Becker muscular dystrophy (BMD) is a genetic disease characterized by progressive muscle weakness and wasting. It is named after Peter Emil Becker, a German doctor who published the first formal reports of the disease in the 1950s.
Causes of BMD
BMD is caused by mutations in a gene called DMD. This gene provides instructions for producing a protein known as dystrophin. This protein, working in concert with other cellular components, acts sort of like a “shock absorber” in muscle cells, helping to reduce wear and tear during the intensive processes of muscle movement. When the protein is missing or defective, muscles become more susceptible to damage from everyday movements, ultimately resulting in muscle damage that accumulates over time.
Mutations that cause BMD result in an abnormally low amount of dystrophin protein being made, or lead to the production of an abnormal version of the protein that doesn’t work quite right.
In contrast, mutations in DMD that result in no dystrophin protein being made usually cause another form of muscular dystrophy called Duchenne muscular dystrophy, or DMD. Both BMD and DMD are dystrophinopathies — diseases caused by abnormalities in dystrophin — but since there is some functional dystrophin in BMD, these patients tend to have a later age at disease onset, and milder symptoms overall, than those with DMD.
Inheritance of BMD
Most of the time, mutations in the DMD gene are passed from parents to their biological children, but about one-third of DMD mutations occur de novo — that is, they only are found in the affected individual, not in either of the biological parents.
The DMD gene is located on the X chromosome, which is one of the two sex-determining chromosomes in humans: with rare exceptions, males have one X chromosome and one Y chromosome, while females have two X chromosomes. As such, males inherit one copy of the DMD gene, while females inherit two. BMD and other dystrinopathies are therefore substantially more common in males, since females with one mutated copy of DMD typically have a second, functional copy that can compensate for the defective gene. BMD is estimated to affect as many as one out of every 18,000 male births.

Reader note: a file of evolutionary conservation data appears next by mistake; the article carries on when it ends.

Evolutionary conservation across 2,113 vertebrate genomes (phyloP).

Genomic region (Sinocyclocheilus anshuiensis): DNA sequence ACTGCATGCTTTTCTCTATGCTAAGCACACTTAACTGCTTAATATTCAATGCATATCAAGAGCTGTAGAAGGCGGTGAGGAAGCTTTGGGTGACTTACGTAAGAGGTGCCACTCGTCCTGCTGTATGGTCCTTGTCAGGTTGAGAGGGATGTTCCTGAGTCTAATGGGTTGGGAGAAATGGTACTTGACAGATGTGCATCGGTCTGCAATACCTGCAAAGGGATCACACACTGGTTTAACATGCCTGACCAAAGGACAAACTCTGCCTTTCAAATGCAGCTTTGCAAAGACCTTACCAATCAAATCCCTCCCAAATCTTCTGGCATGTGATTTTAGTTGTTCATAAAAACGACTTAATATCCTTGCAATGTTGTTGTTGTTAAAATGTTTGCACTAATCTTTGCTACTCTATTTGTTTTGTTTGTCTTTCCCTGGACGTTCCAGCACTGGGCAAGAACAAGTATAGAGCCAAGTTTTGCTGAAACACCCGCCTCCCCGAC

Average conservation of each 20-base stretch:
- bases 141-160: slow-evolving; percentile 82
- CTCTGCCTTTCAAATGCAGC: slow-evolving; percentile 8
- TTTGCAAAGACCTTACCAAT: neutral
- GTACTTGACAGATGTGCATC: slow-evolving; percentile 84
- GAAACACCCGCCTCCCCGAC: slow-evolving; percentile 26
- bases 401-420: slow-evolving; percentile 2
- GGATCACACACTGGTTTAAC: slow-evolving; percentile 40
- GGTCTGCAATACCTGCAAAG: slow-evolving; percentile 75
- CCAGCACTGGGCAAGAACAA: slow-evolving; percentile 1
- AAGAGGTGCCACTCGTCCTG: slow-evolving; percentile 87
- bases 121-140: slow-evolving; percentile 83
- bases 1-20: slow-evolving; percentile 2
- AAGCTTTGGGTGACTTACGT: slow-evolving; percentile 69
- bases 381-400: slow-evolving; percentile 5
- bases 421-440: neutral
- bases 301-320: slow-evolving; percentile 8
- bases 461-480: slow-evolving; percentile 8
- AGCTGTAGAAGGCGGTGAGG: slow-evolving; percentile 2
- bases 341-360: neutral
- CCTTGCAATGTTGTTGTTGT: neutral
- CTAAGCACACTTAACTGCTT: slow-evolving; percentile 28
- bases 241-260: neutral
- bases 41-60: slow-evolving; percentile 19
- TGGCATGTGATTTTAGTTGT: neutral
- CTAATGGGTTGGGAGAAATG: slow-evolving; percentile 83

Individuals with one mutated copy of DMD and one functional copy are called “carriers,” because they themselves will not develop BMD, but they can pass the disease-causing mutation to their biological offspring. Most carriers show no symptoms of BMD-like disease, but as many as 22% of carriers display some disease symptoms.
Symptoms of BMD
The age at onset of symptoms in BMD varies widely from person to person, and can range from 5 to 60 years old. Some people with BMD may have symptoms that become apparent during early childhood, while others may have no noteworthy manifestations of the disease until adulthood.
The first noticeable symptom usually is muscle weakness, which typically first affects the proximal muscles, which are those closer to the trunk of the body. Patients may experience cramping when doing strenuous activities, or might find they have more difficulty than usual with jumping, climbing, or running stairs. The legs are usually affected before the arms in BMD. Most patients will experience some amount of difficulty walking by the time they are teenagers, and eventually will rely on a walking aid or wheelchair to help them get around.
Certain muscles, most commonly the calves, may appear enlarged due to the buildup of scar and fat in damaged muscle tissue. Patients also may experience contractures, when muscles become shortened and result in deformity. Around 20–25% of people with BMD exhibit cognitive impairment. BMD also can cause damage to the heart muscle, resulting in heart disease (cardiomyopathy), which is the most common cause of death among those with the condition.
Management and prognosis of BMD
There currently is no cure for BMD, but proper medical care can help to improve life quality and longevity. The average survival for people with BMD is about 40 or 50 years.
Medical treatment usually involves regularly giving patients anti-inflammatory medications called corticosteroids, which can help improve lung function, delay cardiomyopathy, and prolong survival. Other treatments usually are tailored based on the needs of the individual; for example, ACE inhibitors and beta-blockers — two classes of medicine that lower blood pressure — may help manage cardiomyopathy in patients with heart disease.
Outside of medications, a number of non-pharmacological interventions are available that may provide support to people with BMD. Physical therapy can help maintain motor function, for example, and occupational therapy can help patients devise strategies for navigating day-to-day life with their illness.
Last updated: Jan. 19, 2022, by Marisa Wexler MS
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